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It would be easy for me, as an art gallery Director, to say that one of the world's greatest paintings is in the collection in my care. It comes with the territory of leadership to be a passionate advocate for the 'home team'. But the fact is that I took the job at Dulwich Picture Gallery because of a specific painting. A painting so haunting, so powerful, that I call it the 'Mona Lisa of London'.

'Girl at a Window' in situ at Dulwich Picture Gallery

'Girl at a Window' in situ at Dulwich Picture Gallery

1645, oil on canvas by Rembrandt van Rijn (1606–1669)

In 1645, Rembrandt van Rijn (1606–1669) was at the top of his game. He had purchased an expensive property on the Breestraat in central Amsterdam. He was receiving numerous commissions and was established as the most creatively exciting artist working in Amsterdam, particularly in the wake of his large-scale Night Watch (1642, Rijksmuseum).

The French writer Roger de Piles (1635–1709), who was fortunate enough to own Girl at a Window towards the end of the seventeenth century, recorded an anecdote that Rembrandt had displayed the painting at the window of his large house. Passers-by stopped in wonder that the servant girl had been standing still for so long.

Girl-at-a-window-725px--1-.jpg

Not only does this story reinforce the artist's reputation for capturing life with veracity sufficient to fool fellow humans into thinking that oil paint on canvas is flesh and blood, but it also gave the painting its title. For our girl is resting on a stone ledge, not necessarily a window. The notion of it having graced Rembrandt's window was enough to cement its popular name.

Girl at a Window

Girl at a Window 1645

Rembrandt van Rijn (1606–1669)

Dulwich Picture Gallery

The power of Girl at a Window comes from the economy of detail. The background is a carefully rendered grey void. The paint application is thick where it needs to be – on the ruddy highlights of the girl's cheeks and the white of her blouse – but lightly applied in the background. She looms out of the darkness, stark and clearly outlined. Her unruly red hair curls around her face, slightly tamed by a velvet skullcap. The clothes are not her own: the shirt is too baggy; the cap too ornamental. The costume comes from Rembrandt's large and varied dressing up box, allowing the girl to enact an imagined role within the painting.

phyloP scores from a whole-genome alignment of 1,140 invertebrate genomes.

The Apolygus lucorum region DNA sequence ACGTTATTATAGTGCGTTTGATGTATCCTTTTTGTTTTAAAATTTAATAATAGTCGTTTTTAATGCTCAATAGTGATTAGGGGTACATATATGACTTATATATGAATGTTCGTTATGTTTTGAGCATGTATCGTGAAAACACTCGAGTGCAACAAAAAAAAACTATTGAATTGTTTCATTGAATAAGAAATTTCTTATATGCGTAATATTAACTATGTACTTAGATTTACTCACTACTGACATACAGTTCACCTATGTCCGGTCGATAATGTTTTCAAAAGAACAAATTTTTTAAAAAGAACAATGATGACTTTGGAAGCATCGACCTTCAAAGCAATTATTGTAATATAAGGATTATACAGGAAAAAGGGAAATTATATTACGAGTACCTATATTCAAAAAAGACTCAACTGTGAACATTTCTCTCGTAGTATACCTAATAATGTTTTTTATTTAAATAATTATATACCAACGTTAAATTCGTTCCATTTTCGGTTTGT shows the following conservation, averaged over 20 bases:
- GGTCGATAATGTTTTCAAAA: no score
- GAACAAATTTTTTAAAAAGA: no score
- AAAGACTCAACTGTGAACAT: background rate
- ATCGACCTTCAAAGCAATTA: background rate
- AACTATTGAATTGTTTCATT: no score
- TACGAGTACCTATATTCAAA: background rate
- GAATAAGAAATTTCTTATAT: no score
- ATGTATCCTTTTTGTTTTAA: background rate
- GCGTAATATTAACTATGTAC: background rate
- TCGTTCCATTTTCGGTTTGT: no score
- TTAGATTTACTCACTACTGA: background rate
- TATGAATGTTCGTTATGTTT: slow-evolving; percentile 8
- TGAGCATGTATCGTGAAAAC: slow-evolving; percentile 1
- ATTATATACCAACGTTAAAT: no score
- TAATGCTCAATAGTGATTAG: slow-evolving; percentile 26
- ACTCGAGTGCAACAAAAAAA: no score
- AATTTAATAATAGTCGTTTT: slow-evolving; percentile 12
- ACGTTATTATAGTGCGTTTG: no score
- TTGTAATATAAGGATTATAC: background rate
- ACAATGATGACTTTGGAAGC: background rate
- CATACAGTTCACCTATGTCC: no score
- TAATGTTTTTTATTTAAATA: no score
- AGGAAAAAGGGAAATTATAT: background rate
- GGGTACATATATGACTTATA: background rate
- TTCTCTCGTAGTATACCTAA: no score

All of the above would be enough to constitute a very good painting. But there are three details in this picture which take it up a notch, to make this an exceptional painting:

Firstly – the arms.

Detail of 'Girl at a Window' showing the arms

Detail of 'Girl at a Window' showing the arms

1645, oil on canvas by Rembrandt van Rijn (1606–1669)

Our girl bends her left arm up towards her neck. She seems to beckon us while simultaneously containing herself in the space. At first glance, we could describe the perfection of her skin, but closer looking reveals the all-too-human tan line of someone who spends much time outdoors and, best of all, red pockmarks to indicate mosquito, bed bug or flea bites.

Secondly – the gaze. Rembrandt gives us a masterclass in looking-while-not-looking. We think the girl catches our eye, but is she, in fact, looking through us? Caught in her own inner thoughts? Unaware of our presence? This leads us to consider to the ambiguity of her identity. She could be a servant pausing in her work, or a model or family member daydreaming while posing for the artist, or a young prostitute, weary of her trade.

Thirdly – one final touch of paint.

Detail of 'Girl at a Window' showing the nose

Detail of 'Girl at a Window' showing the nose

1645, oil on canvas by Rembrandt van Rijn (1606–1669)

A tiny flash of white, potentially the very last mark in oil that Rembrandt made on this canvas, highlighting the tip of the girl's nose.

The dilemma of deciding when a work is 'finished' has plagued artists throughout history. For instance, Picasso famously thought that to finish a painting was to 'kill' it. Masaccio may well have lamented the buon fresco technique that limited the parameters of a day's work. Berthe Morisot was erroneously criticised for not being disciplined enough to 'complete' a picture (when, on the contrary, she was authoritative enough to declare when a work was ready).

A genuine fear in all creative output is the risk of taking something too far. With this one, final, assured spot of paint, Rembrandt animated his subject. Our girl, surely, is just about to snap out of her reverie and notice us, the viewer. But, for now, she is suspended on the brink of action. Flawed, captivating, real: Rembrandt at his best.

Jennifer Scott, The Sackler Director of Dulwich Picture Gallery, London, and co-curator of the exhibition 'Rembrandt's Light' at Dulwich Picture Gallery from 4th October 2019 to 2nd February 2020